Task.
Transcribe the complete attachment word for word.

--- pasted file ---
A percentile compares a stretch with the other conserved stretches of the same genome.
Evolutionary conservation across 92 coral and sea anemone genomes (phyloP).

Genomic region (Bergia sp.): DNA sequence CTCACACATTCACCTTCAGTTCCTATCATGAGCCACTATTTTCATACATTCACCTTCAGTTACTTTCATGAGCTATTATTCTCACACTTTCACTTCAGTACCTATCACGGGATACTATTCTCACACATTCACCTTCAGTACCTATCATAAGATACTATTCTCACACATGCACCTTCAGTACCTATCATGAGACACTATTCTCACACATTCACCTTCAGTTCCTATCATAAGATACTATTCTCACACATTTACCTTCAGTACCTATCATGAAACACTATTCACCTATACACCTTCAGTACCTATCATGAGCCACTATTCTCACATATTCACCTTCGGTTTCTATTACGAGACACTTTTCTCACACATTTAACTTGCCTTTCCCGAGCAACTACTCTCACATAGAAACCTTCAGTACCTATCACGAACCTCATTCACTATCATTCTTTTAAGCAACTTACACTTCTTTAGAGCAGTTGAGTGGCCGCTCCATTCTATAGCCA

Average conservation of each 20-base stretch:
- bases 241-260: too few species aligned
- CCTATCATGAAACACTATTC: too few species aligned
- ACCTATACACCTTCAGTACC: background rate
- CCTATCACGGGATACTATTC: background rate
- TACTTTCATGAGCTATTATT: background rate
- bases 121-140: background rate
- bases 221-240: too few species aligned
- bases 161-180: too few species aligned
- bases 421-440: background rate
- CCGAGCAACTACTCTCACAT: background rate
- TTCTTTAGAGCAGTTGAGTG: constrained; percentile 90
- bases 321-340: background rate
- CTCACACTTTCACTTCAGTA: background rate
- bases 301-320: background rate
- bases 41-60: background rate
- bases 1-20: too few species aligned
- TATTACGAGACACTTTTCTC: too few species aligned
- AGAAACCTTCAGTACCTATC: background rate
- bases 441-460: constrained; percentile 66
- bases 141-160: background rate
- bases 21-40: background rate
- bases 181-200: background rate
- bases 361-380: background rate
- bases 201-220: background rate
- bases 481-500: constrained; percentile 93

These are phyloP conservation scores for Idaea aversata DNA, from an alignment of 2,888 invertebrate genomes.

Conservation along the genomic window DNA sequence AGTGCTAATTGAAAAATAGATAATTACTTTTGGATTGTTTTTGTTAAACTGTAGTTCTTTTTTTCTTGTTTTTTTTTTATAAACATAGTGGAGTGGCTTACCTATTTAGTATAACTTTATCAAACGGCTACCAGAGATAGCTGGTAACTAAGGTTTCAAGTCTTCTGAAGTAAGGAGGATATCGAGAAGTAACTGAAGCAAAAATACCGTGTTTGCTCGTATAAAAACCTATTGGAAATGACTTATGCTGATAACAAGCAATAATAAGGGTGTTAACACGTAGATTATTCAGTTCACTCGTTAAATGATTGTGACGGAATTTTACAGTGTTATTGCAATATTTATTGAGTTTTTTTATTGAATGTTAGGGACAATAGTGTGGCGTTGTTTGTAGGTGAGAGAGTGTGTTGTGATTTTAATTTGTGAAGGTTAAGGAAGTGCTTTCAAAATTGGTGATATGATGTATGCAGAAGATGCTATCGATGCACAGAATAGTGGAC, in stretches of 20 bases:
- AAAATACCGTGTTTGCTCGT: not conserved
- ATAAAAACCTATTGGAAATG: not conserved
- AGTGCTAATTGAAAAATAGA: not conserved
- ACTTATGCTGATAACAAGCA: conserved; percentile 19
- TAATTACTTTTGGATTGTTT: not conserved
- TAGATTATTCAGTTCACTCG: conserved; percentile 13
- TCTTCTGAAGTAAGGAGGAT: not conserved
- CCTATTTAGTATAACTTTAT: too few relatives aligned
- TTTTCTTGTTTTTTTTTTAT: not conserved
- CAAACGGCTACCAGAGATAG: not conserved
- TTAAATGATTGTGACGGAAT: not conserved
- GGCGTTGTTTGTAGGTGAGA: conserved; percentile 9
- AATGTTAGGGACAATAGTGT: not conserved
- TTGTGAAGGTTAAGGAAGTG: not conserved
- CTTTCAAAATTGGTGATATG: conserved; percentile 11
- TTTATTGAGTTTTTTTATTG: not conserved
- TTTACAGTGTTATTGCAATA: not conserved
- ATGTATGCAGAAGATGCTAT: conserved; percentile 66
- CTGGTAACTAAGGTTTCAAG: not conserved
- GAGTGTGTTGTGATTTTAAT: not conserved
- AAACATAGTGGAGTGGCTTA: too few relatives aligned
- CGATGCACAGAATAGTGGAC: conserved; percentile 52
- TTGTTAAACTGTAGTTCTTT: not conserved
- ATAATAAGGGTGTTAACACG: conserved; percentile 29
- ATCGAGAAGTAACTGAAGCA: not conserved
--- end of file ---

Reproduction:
A percentile compares a stretch with the other conserved stretches of the same genome.
Evolutionary conservation across 92 coral and sea anemone genomes (phyloP).

Genomic region (Bergia sp.): DNA sequence CTCACACATTCACCTTCAGTTCCTATCATGAGCCACTATTTTCATACATTCACCTTCAGTTACTTTCATGAGCTATTATTCTCACACTTTCACTTCAGTACCTATCACGGGATACTATTCTCACACATTCACCTTCAGTACCTATCATAAGATACTATTCTCACACATGCACCTTCAGTACCTATCATGAGACACTATTCTCACACATTCACCTTCAGTTCCTATCATAAGATACTATTCTCACACATTTACCTTCAGTACCTATCATGAAACACTATTCACCTATACACCTTCAGTACCTATCATGAGCCACTATTCTCACATATTCACCTTCGGTTTCTATTACGAGACACTTTTCTCACACATTTAACTTGCCTTTCCCGAGCAACTACTCTCACATAGAAACCTTCAGTACCTATCACGAACCTCATTCACTATCATTCTTTTAAGCAACTTACACTTCTTTAGAGCAGTTGAGTGGCCGCTCCATTCTATAGCCA

Average conservation of each 20-base stretch:
- bases 241-260: too few species aligned
- CCTATCATGAAACACTATTC: too few species aligned
- ACCTATACACCTTCAGTACC: background rate
- CCTATCACGGGATACTATTC: background rate
- TACTTTCATGAGCTATTATT: background rate
- bases 121-140: background rate
- bases 221-240: too few species aligned
- bases 161-180: too few species aligned
- bases 421-440: background rate
- CCGAGCAACTACTCTCACAT: background rate
- TTCTTTAGAGCAGTTGAGTG: constrained; percentile 90
- bases 321-340: background rate
- CTCACACTTTCACTTCAGTA: background rate
- bases 301-320: background rate
- bases 41-60: background rate
- bases 1-20: too few species aligned
- TATTACGAGACACTTTTCTC: too few species aligned
- AGAAACCTTCAGTACCTATC: background rate
- bases 441-460: constrained; percentile 66
- bases 141-160: background rate
- bases 21-40: background rate
- bases 181-200: background rate
- bases 361-380: background rate
- bases 201-220: background rate
- bases 481-500: constrained; percentile 93

These are phyloP conservation scores for Idaea aversata DNA, from an alignment of 2,888 invertebrate genomes.

Conservation along the genomic window DNA sequence AGTGCTAATTGAAAAATAGATAATTACTTTTGGATTGTTTTTGTTAAACTGTAGTTCTTTTTTTCTTGTTTTTTTTTTATAAACATAGTGGAGTGGCTTACCTATTTAGTATAACTTTATCAAACGGCTACCAGAGATAGCTGGTAACTAAGGTTTCAAGTCTTCTGAAGTAAGGAGGATATCGAGAAGTAACTGAAGCAAAAATACCGTGTTTGCTCGTATAAAAACCTATTGGAAATGACTTATGCTGATAACAAGCAATAATAAGGGTGTTAACACGTAGATTATTCAGTTCACTCGTTAAATGATTGTGACGGAATTTTACAGTGTTATTGCAATATTTATTGAGTTTTTTTATTGAATGTTAGGGACAATAGTGTGGCGTTGTTTGTAGGTGAGAGAGTGTGTTGTGATTTTAATTTGTGAAGGTTAAGGAAGTGCTTTCAAAATTGGTGATATGATGTATGCAGAAGATGCTATCGATGCACAGAATAGTGGAC, in stretches of 20 bases:
- AAAATACCGTGTTTGCTCGT: not conserved
- ATAAAAACCTATTGGAAATG: not conserved
- AGTGCTAATTGAAAAATAGA: not conserved
- ACTTATGCTGATAACAAGCA: conserved; percentile 19
- TAATTACTTTTGGATTGTTT: not conserved
- TAGATTATTCAGTTCACTCG: conserved; percentile 13
- TCTTCTGAAGTAAGGAGGAT: not conserved
- CCTATTTAGTATAACTTTAT: too few relatives aligned
- TTTTCTTGTTTTTTTTTTAT: not conserved
- CAAACGGCTACCAGAGATAG: not conserved
- TTAAATGATTGTGACGGAAT: not conserved
- GGCGTTGTTTGTAGGTGAGA: conserved; percentile 9
- AATGTTAGGGACAATAGTGT: not conserved
- TTGTGAAGGTTAAGGAAGTG: not conserved
- CTTTCAAAATTGGTGATATG: conserved; percentile 11
- TTTATTGAGTTTTTTTATTG: not conserved
- TTTACAGTGTTATTGCAATA: not conserved
- ATGTATGCAGAAGATGCTAT: conserved; percentile 66
- CTGGTAACTAAGGTTTCAAG: not conserved
- GAGTGTGTTGTGATTTTAAT: not conserved
- AAACATAGTGGAGTGGCTTA: too few relatives aligned
- CGATGCACAGAATAGTGGAC: conserved; percentile 52
- TTGTTAAACTGTAGTTCTTT: not conserved
- ATAATAAGGGTGTTAACACG: conserved; percentile 29
- ATCGAGAAGTAACTGAAGCA: not conserved